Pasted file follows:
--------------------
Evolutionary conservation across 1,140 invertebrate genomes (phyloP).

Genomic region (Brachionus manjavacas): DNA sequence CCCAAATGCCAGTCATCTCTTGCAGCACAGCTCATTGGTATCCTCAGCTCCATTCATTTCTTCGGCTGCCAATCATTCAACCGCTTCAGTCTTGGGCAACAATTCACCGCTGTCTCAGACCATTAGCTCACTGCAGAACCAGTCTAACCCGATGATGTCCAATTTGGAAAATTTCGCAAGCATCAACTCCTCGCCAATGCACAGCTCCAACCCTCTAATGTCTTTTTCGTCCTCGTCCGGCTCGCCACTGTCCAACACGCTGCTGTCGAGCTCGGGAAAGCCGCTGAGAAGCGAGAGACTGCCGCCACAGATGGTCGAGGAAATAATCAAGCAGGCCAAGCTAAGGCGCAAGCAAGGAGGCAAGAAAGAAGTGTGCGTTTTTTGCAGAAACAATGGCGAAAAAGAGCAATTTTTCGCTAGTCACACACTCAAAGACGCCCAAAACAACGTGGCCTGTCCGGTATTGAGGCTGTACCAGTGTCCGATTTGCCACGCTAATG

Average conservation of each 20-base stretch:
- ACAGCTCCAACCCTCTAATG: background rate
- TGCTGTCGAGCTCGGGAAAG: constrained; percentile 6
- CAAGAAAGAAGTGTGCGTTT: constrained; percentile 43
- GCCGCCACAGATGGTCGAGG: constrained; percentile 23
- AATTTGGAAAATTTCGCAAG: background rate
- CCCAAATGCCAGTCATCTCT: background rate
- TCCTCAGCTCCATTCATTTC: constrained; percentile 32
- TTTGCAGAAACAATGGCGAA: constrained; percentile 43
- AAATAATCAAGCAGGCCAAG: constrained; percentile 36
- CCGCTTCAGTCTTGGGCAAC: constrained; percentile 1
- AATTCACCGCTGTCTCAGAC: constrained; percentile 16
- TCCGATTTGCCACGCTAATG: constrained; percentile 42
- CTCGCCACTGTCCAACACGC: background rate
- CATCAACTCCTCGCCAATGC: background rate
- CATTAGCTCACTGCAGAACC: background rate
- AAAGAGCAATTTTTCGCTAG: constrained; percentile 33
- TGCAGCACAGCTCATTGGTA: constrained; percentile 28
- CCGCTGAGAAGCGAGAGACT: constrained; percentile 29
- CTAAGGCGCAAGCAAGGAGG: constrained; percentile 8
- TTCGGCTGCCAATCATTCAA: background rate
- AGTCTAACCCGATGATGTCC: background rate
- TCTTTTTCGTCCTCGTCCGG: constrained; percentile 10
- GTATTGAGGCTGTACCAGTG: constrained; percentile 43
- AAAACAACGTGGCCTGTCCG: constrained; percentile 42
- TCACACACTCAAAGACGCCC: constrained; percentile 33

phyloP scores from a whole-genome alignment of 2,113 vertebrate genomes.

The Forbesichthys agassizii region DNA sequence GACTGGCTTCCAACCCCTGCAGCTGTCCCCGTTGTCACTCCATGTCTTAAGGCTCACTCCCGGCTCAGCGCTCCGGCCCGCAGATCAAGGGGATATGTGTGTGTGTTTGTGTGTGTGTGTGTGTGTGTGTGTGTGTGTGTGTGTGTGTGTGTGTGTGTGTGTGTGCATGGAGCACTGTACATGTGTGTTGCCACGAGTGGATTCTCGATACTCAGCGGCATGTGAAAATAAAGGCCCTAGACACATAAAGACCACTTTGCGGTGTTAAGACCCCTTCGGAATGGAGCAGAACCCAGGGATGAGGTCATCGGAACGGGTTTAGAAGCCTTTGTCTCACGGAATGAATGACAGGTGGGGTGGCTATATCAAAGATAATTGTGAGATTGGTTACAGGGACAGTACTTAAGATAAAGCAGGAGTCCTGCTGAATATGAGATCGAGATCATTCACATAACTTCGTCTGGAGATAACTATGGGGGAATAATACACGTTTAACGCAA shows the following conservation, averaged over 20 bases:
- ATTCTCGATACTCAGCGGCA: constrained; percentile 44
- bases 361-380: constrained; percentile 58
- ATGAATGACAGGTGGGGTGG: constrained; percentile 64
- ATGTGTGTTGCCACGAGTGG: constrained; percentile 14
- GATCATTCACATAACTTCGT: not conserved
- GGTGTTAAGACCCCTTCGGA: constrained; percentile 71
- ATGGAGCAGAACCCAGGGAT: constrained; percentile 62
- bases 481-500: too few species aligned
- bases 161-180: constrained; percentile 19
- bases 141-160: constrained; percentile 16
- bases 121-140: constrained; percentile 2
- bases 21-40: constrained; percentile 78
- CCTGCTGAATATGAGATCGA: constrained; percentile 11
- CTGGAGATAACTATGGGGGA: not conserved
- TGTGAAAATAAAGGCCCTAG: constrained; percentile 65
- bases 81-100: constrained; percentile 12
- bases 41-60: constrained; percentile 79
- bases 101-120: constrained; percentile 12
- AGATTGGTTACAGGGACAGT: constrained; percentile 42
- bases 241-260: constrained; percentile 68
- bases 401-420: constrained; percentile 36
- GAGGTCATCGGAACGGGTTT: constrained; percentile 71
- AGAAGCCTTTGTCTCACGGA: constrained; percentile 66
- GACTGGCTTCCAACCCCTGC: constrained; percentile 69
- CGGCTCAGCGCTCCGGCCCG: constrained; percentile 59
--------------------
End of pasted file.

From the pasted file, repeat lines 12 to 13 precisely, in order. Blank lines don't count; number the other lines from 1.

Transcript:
- AAATAATCAAGCAGGCCAAG: constrained; percentile 36
- CCGCTTCAGTCTTGGGCAAC: constrained; percentile 1